- Smaller projects succeed more often than big projects. Duh! Even though this may be common sense, many people ignore it. Organizations that take the time to break big initiatives down into manageable chunks find that they can better manage the schedule and risk, and often deliver something of value with each small chunk. Some organizations deliver an MVP or Minimum Viable Product and use that to get feedback or validate their assumptions about the end users or customers. Read more in my book, Agile Project Management.
- There is still room for improvement. There are still a lot of projects that are not considered “successful”, both Agile and Waterfall. I think organizations need to learn from the past and leverage the findings from the Standish Group. We really need to do better.
How to Transition from Waterfall to Agile Project Management
Making the transition from Waterfall to Agile is not simple, but it is certainly possible. Here are some resources that you might find helpful:
How to Successfully Transition from Waterfall to Agile and Scrum – This article provides an overview of the steps you need to consider when moving to Agile and Scrum. It also includes links to free resources like planning checklists and a detailed whitepaper on how to successfully transition to Scrum.
If you are wondering if your organization is too big or too old for Agile, read this Case Study about how Bank of America successfully made the transition to Agile and Scrum. Bank of America is both big and old and if they can make the transition to Agile, so can you.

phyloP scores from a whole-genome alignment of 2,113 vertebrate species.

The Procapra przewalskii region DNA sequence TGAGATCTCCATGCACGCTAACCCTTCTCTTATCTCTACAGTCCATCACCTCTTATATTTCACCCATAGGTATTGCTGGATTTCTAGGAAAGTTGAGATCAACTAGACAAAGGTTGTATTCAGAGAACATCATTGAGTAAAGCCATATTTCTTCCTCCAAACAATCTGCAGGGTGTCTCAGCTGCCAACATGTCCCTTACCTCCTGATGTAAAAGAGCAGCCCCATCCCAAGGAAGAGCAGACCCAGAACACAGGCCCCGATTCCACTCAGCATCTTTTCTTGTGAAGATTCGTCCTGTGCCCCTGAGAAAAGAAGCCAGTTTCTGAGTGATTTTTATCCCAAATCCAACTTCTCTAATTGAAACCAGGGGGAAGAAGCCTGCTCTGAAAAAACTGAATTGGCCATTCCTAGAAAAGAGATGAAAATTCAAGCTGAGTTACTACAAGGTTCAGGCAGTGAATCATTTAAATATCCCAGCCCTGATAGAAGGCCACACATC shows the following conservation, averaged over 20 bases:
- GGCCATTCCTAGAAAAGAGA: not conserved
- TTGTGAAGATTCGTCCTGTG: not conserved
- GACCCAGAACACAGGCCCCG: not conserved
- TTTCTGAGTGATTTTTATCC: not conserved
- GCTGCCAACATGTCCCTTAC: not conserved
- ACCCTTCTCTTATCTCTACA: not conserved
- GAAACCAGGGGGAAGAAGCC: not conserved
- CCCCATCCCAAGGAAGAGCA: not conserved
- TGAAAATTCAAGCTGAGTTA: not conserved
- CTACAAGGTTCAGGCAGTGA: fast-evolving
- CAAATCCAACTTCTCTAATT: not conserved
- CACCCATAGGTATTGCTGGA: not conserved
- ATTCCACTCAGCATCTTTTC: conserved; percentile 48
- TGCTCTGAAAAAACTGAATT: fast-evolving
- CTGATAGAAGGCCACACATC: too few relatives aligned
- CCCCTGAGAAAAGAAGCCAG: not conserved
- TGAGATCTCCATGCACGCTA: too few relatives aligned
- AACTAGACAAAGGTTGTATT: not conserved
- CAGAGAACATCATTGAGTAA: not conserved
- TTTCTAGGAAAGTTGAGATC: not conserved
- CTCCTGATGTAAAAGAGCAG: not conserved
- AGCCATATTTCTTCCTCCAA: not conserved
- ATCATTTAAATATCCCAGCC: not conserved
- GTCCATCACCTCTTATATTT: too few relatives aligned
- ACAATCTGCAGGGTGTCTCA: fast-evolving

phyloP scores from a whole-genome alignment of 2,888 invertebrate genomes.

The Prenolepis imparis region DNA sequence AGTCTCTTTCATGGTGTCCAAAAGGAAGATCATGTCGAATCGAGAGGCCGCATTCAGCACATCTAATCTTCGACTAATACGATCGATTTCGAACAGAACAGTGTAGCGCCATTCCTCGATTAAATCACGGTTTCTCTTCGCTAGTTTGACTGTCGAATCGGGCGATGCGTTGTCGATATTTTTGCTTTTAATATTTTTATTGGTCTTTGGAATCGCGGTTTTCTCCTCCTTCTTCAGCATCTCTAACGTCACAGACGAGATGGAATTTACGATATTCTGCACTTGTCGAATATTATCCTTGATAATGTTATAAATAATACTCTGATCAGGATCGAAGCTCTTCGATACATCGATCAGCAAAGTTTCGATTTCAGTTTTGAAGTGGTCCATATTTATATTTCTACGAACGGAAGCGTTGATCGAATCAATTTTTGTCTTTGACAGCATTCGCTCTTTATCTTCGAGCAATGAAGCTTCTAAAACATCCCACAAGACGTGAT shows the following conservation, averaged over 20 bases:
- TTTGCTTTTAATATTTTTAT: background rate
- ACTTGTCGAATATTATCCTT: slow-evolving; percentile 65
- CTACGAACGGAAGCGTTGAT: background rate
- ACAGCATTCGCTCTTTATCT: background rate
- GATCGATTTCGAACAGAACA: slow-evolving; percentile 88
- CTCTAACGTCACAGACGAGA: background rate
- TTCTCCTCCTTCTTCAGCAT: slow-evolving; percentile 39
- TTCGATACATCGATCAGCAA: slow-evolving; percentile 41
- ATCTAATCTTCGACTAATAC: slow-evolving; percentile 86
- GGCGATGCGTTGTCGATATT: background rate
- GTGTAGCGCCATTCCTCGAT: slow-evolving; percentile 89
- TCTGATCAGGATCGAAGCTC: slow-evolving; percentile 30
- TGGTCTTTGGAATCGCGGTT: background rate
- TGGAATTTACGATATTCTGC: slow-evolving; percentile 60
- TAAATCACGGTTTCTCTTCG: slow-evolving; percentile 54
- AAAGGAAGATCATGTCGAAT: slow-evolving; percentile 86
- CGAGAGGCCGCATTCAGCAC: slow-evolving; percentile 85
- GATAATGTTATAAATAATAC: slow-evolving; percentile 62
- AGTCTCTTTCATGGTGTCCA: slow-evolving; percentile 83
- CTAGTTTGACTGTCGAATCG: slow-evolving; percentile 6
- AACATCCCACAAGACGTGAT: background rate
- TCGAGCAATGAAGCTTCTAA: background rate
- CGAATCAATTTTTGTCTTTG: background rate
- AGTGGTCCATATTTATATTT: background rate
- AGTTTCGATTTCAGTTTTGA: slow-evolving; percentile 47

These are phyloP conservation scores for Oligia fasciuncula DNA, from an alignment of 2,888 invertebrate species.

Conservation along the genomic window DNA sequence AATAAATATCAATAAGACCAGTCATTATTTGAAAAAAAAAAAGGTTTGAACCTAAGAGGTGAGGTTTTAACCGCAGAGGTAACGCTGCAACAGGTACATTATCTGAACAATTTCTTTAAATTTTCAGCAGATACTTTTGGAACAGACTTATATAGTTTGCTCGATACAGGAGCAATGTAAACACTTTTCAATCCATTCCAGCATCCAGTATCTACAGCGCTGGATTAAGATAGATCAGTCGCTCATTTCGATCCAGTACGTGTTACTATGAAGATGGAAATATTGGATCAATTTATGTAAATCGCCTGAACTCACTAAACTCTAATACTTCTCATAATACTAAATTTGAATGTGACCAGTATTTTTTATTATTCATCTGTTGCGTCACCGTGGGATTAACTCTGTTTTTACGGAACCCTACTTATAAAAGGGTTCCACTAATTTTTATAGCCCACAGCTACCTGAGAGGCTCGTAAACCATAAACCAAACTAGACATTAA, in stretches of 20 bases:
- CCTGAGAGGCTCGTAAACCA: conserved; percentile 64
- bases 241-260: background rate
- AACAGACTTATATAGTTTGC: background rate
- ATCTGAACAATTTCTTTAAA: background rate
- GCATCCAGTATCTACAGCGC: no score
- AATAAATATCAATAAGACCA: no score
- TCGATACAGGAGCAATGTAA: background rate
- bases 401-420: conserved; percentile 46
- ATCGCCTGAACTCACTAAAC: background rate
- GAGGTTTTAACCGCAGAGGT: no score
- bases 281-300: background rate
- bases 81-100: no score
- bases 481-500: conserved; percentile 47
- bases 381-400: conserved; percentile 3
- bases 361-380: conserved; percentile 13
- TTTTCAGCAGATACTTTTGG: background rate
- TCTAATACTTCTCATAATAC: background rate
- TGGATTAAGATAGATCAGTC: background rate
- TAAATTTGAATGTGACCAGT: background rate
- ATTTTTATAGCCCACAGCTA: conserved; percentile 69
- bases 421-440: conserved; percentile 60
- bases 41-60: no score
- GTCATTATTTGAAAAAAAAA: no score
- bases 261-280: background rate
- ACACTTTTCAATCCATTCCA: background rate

The Leaders Role in an Agile Transformation – Leaders play the most important part of the Agile Transformation. Learn more about how to cast a vision for an Agile Transformation and lead through change. You can also visit our ultimate How To Guide for Agile Success which is aimed to give you everything you need to succeed with Agile and Scrum.
Agile Project Management and Related Training Courses
Training for Agile and Scrum – Our Agile Training page lists the courses we offer to help everyone in the organization make the transition to Agile and Scrum.
We partner with Northwestern University to offer the Agile for Practitioner Training for those project managers and other practitioners who want an in-depth understanding of multiple agile frameworks and processes.
This course includes the content the PMI Agile Certified Practitioner exam and may be used to prepare you to get your PMI-ACP certification.
Our most popular course is Agile and Scrum for Teams. This course is designed to be delivered to new Scrum teams to provide them both the theory and the hands-on experience that they need to hit the ground running and succeed with Scrum.
Finally, we provide what we believe to be the best Agile Training for Leaders on the market.
Our Agile for Leaders course provides both a high-level overview of various agile frameworks like Scrum and Kanban, as well as an in-depth understanding of the cultural change and mindset needed to support successful Agile adoption in organizations.
You can learn more about Agile Project Management in my book: Agile Project Management, a Nuts and Bolts Guide to Success.